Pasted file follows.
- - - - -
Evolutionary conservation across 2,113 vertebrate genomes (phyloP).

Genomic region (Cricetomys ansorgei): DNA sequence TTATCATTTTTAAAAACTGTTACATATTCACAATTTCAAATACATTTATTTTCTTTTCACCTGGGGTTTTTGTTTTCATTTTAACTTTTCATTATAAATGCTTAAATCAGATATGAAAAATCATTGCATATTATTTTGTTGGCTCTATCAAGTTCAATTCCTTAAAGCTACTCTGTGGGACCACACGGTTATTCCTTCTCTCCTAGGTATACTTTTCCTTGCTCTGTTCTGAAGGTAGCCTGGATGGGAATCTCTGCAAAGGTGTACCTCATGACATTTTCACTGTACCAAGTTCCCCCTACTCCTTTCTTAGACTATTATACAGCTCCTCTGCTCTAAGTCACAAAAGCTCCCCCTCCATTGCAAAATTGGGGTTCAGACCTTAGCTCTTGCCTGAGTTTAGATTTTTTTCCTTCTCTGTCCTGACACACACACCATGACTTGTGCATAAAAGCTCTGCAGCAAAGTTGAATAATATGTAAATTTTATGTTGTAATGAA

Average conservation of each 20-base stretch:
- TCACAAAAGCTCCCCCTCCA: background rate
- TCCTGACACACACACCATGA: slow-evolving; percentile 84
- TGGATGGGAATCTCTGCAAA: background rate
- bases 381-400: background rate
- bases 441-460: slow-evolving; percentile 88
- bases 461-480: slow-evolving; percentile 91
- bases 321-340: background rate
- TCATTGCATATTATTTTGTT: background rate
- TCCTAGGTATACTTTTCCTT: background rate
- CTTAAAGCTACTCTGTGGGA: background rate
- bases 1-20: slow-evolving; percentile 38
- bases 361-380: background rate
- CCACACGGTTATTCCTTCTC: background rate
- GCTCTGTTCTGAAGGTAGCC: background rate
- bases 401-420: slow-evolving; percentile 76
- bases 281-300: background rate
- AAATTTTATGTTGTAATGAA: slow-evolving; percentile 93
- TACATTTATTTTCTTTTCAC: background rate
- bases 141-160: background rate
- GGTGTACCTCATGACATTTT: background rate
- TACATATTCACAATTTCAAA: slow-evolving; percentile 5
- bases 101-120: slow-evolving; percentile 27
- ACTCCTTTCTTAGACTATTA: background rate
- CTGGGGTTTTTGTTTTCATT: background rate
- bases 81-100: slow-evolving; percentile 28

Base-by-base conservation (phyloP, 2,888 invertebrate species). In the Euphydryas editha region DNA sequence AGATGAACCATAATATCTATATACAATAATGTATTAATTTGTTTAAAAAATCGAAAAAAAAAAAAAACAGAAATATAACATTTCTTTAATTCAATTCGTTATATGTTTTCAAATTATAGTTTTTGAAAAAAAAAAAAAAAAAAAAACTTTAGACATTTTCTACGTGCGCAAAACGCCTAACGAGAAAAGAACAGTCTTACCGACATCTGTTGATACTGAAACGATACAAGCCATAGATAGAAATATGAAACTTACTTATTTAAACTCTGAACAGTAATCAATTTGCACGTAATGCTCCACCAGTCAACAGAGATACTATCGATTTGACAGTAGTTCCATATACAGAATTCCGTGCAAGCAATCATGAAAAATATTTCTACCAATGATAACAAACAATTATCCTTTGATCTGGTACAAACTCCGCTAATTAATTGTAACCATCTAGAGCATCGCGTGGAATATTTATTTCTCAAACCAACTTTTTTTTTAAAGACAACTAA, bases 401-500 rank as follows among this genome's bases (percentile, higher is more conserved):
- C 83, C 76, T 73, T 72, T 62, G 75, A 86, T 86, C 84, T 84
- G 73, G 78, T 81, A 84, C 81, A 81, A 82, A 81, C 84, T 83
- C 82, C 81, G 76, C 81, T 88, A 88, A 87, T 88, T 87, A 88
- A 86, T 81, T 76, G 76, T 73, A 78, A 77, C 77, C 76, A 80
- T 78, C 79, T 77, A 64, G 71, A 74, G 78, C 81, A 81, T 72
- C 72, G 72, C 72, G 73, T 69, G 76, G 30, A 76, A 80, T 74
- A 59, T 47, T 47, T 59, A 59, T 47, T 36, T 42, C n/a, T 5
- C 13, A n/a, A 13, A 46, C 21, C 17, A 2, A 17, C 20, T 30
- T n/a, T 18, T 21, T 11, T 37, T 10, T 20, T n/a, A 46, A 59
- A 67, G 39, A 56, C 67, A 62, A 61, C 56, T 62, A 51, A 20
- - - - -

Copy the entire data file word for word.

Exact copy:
Evolutionary conservation across 2,113 vertebrate genomes (phyloP).

Genomic region (Cricetomys ansorgei): DNA sequence TTATCATTTTTAAAAACTGTTACATATTCACAATTTCAAATACATTTATTTTCTTTTCACCTGGGGTTTTTGTTTTCATTTTAACTTTTCATTATAAATGCTTAAATCAGATATGAAAAATCATTGCATATTATTTTGTTGGCTCTATCAAGTTCAATTCCTTAAAGCTACTCTGTGGGACCACACGGTTATTCCTTCTCTCCTAGGTATACTTTTCCTTGCTCTGTTCTGAAGGTAGCCTGGATGGGAATCTCTGCAAAGGTGTACCTCATGACATTTTCACTGTACCAAGTTCCCCCTACTCCTTTCTTAGACTATTATACAGCTCCTCTGCTCTAAGTCACAAAAGCTCCCCCTCCATTGCAAAATTGGGGTTCAGACCTTAGCTCTTGCCTGAGTTTAGATTTTTTTCCTTCTCTGTCCTGACACACACACCATGACTTGTGCATAAAAGCTCTGCAGCAAAGTTGAATAATATGTAAATTTTATGTTGTAATGAA

Average conservation of each 20-base stretch:
- TCACAAAAGCTCCCCCTCCA: background rate
- TCCTGACACACACACCATGA: slow-evolving; percentile 84
- TGGATGGGAATCTCTGCAAA: background rate
- bases 381-400: background rate
- bases 441-460: slow-evolving; percentile 88
- bases 461-480: slow-evolving; percentile 91
- bases 321-340: background rate
- TCATTGCATATTATTTTGTT: background rate
- TCCTAGGTATACTTTTCCTT: background rate
- CTTAAAGCTACTCTGTGGGA: background rate
- bases 1-20: slow-evolving; percentile 38
- bases 361-380: background rate
- CCACACGGTTATTCCTTCTC: background rate
- GCTCTGTTCTGAAGGTAGCC: background rate
- bases 401-420: slow-evolving; percentile 76
- bases 281-300: background rate
- AAATTTTATGTTGTAATGAA: slow-evolving; percentile 93
- TACATTTATTTTCTTTTCAC: background rate
- bases 141-160: background rate
- GGTGTACCTCATGACATTTT: background rate
- TACATATTCACAATTTCAAA: slow-evolving; percentile 5
- bases 101-120: slow-evolving; percentile 27
- ACTCCTTTCTTAGACTATTA: background rate
- CTGGGGTTTTTGTTTTCATT: background rate
- bases 81-100: slow-evolving; percentile 28

Base-by-base conservation (phyloP, 2,888 invertebrate species). In the Euphydryas editha region DNA sequence AGATGAACCATAATATCTATATACAATAATGTATTAATTTGTTTAAAAAATCGAAAAAAAAAAAAAACAGAAATATAACATTTCTTTAATTCAATTCGTTATATGTTTTCAAATTATAGTTTTTGAAAAAAAAAAAAAAAAAAAAACTTTAGACATTTTCTACGTGCGCAAAACGCCTAACGAGAAAAGAACAGTCTTACCGACATCTGTTGATACTGAAACGATACAAGCCATAGATAGAAATATGAAACTTACTTATTTAAACTCTGAACAGTAATCAATTTGCACGTAATGCTCCACCAGTCAACAGAGATACTATCGATTTGACAGTAGTTCCATATACAGAATTCCGTGCAAGCAATCATGAAAAATATTTCTACCAATGATAACAAACAATTATCCTTTGATCTGGTACAAACTCCGCTAATTAATTGTAACCATCTAGAGCATCGCGTGGAATATTTATTTCTCAAACCAACTTTTTTTTTAAAGACAACTAA, bases 401-500 rank as follows among this genome's bases (percentile, higher is more conserved):
- C 83, C 76, T 73, T 72, T 62, G 75, A 86, T 86, C 84, T 84
- G 73, G 78, T 81, A 84, C 81, A 81, A 82, A 81, C 84, T 83
- C 82, C 81, G 76, C 81, T 88, A 88, A 87, T 88, T 87, A 88
- A 86, T 81, T 76, G 76, T 73, A 78, A 77, C 77, C 76, A 80
- T 78, C 79, T 77, A 64, G 71, A 74, G 78, C 81, A 81, T 72
- C 72, G 72, C 72, G 73, T 69, G 76, G 30, A 76, A 80, T 74
- A 59, T 47, T 47, T 59, A 59, T 47, T 36, T 42, C n/a, T 5
- C 13, A n/a, A 13, A 46, C 21, C 17, A 2, A 17, C 20, T 30
- T n/a, T 18, T 21, T 11, T 37, T 10, T 20, T n/a, A 46, A 59
- A 67, G 39, A 56, C 67, A 62, A 61, C 56, T 62, A 51, A 20